Chris Maxwell senses that Lady Luck may be finally smiling on Hibs

Josh Vela leaps on Chris Maxwell after Hibs secured a Betfred Cup semi-final placeJosh Vela leaps on Chris Maxwell after Hibs secured a Betfred Cup semi-final place
Josh Vela leaps on Chris Maxwell after Hibs secured a Betfred Cup semi-final place
Chris Maxwell believes Hibs have finally enjoyed the slice of luck which has eluded them so far this season, hoping that moment will herald a change of fortune for the Easter Road club.

The goalkeeper found himself stranded as he slipped having perhaps made the wrong call in racing from his area in a bid to meet Kilmarnock defender Stephen O’Donnell’s through ball, presenting striker Eamonn Brophy with the chance to score what, in all probability, would have been the goal to win a Betfred Cup semi-final place for his side.

But to Maxwell’s relief, as he furiously back-pedalled in a bid to retrieve the situation Brophy lofted his shot over the goal, Hibs making the most of that escape by securing a Hampden outing against Celtic at the start of November.

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And it was the on-loan Preston North End player who emerged the hero of the moment as a penalty shoot-out went to sudden-death, Maxwell saving Niko Hamalainen’s effort to secure a 5-4 win.

Highlighting Hearts kid Aaron Hickey’s deflected winner as he’d made his Premirship debut for Paul Heckingbottom’s side only a few days earlier, the 29-year-old said: “It’s part and parcel of goalkeeping but thankfully it was alright and we got away with it.

“It was that bit of luck I feel we have lacked this season. Look back to the goal against Hearts, the winner. If it was that much higher or lower when it comes off Josh Vela’s foot it does not go in, I save it or it hits the bar.

“So we have lacked that bit of luck and hopefully it has turned around now.”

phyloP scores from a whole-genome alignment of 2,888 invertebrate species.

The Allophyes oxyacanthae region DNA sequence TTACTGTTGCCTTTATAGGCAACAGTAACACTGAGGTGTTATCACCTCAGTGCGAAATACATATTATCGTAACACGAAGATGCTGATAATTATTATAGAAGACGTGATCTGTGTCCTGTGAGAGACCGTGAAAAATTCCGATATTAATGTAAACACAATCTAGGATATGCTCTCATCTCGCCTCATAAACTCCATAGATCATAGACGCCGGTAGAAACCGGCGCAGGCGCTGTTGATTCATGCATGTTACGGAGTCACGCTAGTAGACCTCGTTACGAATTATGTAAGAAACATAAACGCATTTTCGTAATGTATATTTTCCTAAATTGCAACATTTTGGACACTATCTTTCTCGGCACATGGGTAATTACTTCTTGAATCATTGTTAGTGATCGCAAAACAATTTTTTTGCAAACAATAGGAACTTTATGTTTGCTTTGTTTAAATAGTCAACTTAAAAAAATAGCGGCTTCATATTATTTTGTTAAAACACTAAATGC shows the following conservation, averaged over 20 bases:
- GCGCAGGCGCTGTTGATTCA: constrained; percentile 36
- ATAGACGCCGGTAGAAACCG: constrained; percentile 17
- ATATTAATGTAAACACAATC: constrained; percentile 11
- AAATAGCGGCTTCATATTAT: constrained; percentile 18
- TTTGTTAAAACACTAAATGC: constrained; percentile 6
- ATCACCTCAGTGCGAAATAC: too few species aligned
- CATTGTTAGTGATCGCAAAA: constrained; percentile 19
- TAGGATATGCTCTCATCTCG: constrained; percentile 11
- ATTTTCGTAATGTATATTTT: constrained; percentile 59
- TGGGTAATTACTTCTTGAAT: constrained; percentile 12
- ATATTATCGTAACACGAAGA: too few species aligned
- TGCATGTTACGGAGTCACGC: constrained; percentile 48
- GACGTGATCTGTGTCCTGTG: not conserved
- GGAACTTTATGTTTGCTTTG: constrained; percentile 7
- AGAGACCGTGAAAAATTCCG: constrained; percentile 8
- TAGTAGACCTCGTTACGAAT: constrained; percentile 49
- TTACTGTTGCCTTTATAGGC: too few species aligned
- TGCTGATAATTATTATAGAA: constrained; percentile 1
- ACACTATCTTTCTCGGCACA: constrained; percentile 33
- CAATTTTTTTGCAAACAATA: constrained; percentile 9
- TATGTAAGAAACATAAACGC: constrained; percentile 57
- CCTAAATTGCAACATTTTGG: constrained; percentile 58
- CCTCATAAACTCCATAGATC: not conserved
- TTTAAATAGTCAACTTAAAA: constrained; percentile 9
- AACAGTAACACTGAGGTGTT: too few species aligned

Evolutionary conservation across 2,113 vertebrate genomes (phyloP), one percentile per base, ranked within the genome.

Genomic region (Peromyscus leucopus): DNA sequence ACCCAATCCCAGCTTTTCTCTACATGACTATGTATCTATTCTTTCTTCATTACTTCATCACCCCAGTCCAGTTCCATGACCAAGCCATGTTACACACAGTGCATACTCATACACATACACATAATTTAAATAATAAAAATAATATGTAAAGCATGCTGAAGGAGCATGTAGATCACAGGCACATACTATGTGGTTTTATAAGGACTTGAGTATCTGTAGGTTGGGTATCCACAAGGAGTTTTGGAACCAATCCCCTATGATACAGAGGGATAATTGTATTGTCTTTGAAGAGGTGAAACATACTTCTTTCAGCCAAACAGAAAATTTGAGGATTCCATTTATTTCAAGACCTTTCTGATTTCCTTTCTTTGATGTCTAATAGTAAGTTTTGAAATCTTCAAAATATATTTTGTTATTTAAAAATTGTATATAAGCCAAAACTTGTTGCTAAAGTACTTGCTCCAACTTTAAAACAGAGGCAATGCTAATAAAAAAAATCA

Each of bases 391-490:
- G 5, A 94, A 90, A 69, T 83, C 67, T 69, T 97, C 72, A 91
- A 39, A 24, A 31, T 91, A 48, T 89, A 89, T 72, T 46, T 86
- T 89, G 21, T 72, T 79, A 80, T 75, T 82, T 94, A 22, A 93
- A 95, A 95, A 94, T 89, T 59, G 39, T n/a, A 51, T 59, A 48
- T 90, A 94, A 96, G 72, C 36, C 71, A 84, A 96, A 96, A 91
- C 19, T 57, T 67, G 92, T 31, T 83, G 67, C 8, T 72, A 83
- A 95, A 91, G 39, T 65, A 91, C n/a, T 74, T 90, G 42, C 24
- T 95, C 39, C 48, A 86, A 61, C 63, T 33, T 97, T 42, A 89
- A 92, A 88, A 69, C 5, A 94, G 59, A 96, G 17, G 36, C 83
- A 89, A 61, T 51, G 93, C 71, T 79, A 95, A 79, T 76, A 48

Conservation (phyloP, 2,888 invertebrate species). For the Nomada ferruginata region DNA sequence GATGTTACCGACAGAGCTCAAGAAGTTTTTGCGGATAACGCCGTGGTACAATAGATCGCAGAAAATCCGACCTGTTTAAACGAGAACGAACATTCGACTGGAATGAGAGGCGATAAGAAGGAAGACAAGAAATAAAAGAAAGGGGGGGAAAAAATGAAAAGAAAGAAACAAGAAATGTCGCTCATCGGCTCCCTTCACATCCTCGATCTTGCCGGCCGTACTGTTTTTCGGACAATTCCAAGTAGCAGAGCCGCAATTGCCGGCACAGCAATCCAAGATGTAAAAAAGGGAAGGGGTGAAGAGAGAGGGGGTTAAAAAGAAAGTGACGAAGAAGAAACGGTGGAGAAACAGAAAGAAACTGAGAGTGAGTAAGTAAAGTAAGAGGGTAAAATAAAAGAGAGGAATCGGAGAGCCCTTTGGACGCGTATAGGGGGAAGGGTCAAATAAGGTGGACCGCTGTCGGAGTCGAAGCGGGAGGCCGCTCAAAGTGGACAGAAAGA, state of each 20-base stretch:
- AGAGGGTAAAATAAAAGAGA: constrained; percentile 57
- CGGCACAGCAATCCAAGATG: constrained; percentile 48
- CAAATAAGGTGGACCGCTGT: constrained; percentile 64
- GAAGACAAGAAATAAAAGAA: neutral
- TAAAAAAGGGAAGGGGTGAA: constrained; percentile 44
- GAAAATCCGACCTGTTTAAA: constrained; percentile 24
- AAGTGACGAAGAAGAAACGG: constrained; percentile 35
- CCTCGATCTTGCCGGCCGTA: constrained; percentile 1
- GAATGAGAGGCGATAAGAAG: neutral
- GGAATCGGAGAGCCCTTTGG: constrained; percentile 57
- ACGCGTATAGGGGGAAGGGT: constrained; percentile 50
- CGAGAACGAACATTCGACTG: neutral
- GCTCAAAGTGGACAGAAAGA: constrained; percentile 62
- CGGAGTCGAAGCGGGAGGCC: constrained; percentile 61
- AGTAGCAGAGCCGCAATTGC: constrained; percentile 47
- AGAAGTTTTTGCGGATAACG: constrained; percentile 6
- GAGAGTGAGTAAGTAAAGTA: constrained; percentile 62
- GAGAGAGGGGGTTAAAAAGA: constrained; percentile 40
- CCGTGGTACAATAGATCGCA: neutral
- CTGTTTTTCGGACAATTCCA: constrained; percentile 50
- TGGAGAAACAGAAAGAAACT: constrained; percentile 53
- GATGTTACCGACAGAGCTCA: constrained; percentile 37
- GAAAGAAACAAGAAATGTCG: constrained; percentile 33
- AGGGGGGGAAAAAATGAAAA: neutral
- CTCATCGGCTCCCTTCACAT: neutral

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With head coach Heckingbottom under mounting pressure as Hibs slipped to second bottom place in the league table, Maxwell admitted there had been an increasing tension within his squad but, he insisted, their battling display against Killie proved he and his team-mates are up for the fight.

He said: “Any professional sportsperson, no matter what level or what sport, you are winners. First and foremost you are winners, whether it’s playing a game of football, a computer game or whatever.

“Everyone wants to win so to see us not winning and things going against us, it’s been heartbreaking. But I give credit to the manager, the staff and all the boys. We’ve stuck in there and grafted away.”

And claimed Maxwell, he was more than happy to see his side win playing ugly. He said: “I am proud of every single one of the boys, it was a tough, tough game. Killie are a good team, no pushovers, a well-organised side who fight for everything.

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“I would rather we won with that sort of performance than with pretty football because it shows we can do that side of the game when some people say we can’t. We were excellent in terms we did the hard things right.

“We were had to beat, we stuck a foot in when we needed to, we passed the ball when we needed to, came through a tough game and through to Hampden.”

Although the flak directed at them was incessant, Maxwell revealed no-one within Heckingbottom’s camp had lost their self-belief, not least the Yorkshireman himself.

“I’ve known the manager for a long time,” he said. “And the effort he puts in from day to day is second to none. I think he is a very good, honest guy and he works hard for everyone. So he deserved the little bit of luck we got.

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“Every single one of us in the dressing-room and the manager and staff believe that we are a good team. We believed it would turn round. That game symbolises, hopefully, a change.”

As fate would have it, Hibs meet Celtic in league action tomorrow and Maxwell admitted he was desperate for a repeat of the Killie display both then and in the following match away to Aberdeen, Heckingbottom’s players having addressed their problems directly as the head coach “threw the floor open” to them in his derby debrief.

He said: “That was important. When you have a group of winners, which we have, you can’t be afraid to say things. We have to have leaders on the pitch, 11 leaders, because 
the manager can’t do everything.

“We have to demand from each other that we do things right, day in and day out, which we do. We have to demand we do things right on the pitch, it’s the horrible things, that extra yard, sticking you head in where it hurts. If you look at the Killie game, how many times was there a little scuffle in the middle of the pitch between us and them?

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“If anybody wants to correct me, every single one of our boys wanted to win. There was no backing down from the challenges we faced.”

A red card for youngster Ryan Porteous was the only demerit for Hibs but, insisted Maxwell: “He’s a fantastic talent, an exciting prospect.”